A practical introduction to unit testing decoupled, service-oriented, Python applications using with Mock library. A three-tiered (server, client, and view) Flask web application is used as a motivating example across the talk. Mock helps to isolate functionality specific to a layer to facilitate fast, compact, unit testing while avoiding writing specific mock classes or using fixtures.
@ Kiwi PyCon 2013 - Saturday, 07 Sep 2013 - Track 1
In practise most of us have found testing to be much harder to achieve in the "real world". That is often because the application architecture is modular with some level of service abstraction, and the ensuing layers of code.
The premise of this talk is: do not test someone else's code. They are a good developer. They would have tested it so it must work.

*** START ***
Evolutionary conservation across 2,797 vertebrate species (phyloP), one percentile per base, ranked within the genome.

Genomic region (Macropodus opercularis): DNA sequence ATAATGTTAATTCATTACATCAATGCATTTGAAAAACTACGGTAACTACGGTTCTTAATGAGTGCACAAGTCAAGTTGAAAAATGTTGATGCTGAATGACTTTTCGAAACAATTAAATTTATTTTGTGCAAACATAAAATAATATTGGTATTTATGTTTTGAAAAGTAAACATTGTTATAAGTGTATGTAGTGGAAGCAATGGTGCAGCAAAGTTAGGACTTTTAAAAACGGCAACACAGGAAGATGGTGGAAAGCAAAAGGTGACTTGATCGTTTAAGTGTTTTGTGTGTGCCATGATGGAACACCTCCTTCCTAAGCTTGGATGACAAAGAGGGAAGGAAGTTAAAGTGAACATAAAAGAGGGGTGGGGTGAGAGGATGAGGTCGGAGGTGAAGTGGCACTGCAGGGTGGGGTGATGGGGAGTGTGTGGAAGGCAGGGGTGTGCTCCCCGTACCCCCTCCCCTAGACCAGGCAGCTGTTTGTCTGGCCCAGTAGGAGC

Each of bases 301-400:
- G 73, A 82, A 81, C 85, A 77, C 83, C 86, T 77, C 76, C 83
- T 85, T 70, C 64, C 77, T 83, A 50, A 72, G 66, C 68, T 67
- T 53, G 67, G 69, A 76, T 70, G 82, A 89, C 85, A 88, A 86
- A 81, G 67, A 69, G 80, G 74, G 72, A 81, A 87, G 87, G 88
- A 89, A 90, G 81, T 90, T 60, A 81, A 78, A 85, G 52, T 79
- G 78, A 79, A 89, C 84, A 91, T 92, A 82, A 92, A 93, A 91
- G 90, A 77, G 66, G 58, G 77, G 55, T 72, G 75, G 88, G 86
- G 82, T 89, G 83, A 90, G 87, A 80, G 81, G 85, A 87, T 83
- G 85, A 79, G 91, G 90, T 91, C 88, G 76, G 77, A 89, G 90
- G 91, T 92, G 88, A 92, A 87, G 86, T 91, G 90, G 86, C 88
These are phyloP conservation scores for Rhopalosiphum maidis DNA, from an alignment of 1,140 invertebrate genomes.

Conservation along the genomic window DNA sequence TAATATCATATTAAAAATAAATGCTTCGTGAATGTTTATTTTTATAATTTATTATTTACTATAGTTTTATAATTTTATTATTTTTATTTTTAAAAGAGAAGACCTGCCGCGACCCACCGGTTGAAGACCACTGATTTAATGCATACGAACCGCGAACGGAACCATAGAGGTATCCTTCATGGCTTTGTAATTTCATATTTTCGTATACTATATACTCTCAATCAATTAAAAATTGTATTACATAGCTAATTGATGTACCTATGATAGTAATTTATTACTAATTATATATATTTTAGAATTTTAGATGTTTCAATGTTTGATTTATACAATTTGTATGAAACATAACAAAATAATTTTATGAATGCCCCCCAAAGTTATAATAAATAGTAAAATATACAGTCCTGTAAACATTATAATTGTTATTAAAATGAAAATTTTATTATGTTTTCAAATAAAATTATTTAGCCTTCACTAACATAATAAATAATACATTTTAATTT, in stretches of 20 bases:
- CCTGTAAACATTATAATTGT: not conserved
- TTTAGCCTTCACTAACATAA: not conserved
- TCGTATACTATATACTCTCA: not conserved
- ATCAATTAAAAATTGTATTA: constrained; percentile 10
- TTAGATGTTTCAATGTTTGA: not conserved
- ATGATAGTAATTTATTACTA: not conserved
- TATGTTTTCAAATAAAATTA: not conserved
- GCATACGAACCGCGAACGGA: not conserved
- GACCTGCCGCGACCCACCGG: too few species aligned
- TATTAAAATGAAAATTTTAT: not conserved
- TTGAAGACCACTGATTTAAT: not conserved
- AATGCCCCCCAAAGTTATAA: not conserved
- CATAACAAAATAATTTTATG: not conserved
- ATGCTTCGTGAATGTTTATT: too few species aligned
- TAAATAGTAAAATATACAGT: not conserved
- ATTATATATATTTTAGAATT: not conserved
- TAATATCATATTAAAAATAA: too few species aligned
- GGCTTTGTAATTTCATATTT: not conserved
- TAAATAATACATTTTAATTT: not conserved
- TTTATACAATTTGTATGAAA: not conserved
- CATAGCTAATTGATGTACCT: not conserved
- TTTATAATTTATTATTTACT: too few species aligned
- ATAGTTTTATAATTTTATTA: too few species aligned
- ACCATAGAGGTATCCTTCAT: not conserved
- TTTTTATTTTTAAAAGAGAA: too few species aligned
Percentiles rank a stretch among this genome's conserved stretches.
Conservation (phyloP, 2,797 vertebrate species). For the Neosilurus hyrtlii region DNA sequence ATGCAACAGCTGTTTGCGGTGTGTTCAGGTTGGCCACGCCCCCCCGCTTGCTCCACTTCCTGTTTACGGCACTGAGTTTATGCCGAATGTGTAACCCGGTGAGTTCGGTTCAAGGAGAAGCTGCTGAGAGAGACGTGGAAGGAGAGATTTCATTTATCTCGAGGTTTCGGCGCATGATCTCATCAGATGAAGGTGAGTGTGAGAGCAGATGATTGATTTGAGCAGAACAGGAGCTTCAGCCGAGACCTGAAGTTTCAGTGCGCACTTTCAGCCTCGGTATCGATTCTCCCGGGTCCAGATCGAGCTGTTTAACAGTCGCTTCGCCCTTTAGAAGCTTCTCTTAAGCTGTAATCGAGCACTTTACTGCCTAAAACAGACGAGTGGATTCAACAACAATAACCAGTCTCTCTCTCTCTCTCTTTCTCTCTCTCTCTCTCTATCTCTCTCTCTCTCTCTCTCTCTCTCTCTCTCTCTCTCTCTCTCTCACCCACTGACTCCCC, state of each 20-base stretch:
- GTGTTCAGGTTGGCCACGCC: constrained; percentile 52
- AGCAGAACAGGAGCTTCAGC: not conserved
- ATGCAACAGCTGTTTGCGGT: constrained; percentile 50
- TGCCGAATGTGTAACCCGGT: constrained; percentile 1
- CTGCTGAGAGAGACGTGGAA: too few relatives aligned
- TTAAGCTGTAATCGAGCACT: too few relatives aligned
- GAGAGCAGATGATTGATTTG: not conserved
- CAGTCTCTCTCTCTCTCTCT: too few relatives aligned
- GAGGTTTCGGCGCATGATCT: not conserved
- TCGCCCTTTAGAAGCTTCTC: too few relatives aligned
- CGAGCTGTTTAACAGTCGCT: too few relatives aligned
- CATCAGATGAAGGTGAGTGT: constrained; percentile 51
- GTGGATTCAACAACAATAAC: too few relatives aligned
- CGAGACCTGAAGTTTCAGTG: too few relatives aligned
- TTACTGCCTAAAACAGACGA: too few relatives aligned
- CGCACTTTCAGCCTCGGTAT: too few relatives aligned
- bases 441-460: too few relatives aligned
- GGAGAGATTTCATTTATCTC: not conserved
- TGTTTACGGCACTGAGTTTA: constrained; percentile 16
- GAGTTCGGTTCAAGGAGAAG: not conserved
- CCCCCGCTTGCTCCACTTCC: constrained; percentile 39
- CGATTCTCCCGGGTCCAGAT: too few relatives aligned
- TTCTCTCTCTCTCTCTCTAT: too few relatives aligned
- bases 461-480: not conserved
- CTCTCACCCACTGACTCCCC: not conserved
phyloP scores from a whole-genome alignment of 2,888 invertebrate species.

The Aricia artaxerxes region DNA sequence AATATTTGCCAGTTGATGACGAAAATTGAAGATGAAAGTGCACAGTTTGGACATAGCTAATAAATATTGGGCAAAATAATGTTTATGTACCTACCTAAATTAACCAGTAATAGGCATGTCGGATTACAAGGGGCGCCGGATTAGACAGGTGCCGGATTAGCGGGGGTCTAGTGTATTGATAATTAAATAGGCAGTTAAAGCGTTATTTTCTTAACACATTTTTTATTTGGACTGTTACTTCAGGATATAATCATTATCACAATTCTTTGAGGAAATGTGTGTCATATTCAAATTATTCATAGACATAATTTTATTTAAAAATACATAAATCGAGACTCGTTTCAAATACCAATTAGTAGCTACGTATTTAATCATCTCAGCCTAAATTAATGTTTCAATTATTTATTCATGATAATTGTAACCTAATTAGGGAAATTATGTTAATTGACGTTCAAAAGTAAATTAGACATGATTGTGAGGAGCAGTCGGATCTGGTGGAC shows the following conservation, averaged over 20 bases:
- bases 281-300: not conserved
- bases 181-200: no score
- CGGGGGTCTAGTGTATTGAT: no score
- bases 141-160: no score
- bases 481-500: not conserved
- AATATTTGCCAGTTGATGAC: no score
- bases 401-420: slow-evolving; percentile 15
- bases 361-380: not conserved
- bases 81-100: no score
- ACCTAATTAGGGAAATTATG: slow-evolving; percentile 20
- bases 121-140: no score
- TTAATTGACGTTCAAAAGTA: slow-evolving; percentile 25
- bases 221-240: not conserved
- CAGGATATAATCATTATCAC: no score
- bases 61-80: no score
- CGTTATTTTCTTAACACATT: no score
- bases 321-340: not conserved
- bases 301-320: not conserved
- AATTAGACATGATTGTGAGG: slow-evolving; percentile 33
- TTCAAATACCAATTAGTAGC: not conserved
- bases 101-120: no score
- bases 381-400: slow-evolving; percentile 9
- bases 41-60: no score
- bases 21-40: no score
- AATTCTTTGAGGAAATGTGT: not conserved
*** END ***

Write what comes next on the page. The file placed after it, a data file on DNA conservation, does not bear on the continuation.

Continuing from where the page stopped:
Taking this perspective allows us to develop fast and compact unit tests for our application functionality while ignoring bigger picture integration issues (these can be addresses using other types of tests!). In our experience this unburdens developers so they can really practice test-driven development much more diligently.
Implementation of this approach is simplified thanks to the mock library. Mock provides a core MagicMock class that obviates the need for custom stubs throughout the code. Moreover, its supports patching specific methods, properties, and more. Mocking is used to patch calls to external code within our unit tests, since we don't need to test them, in a non-non-invasive way to our application.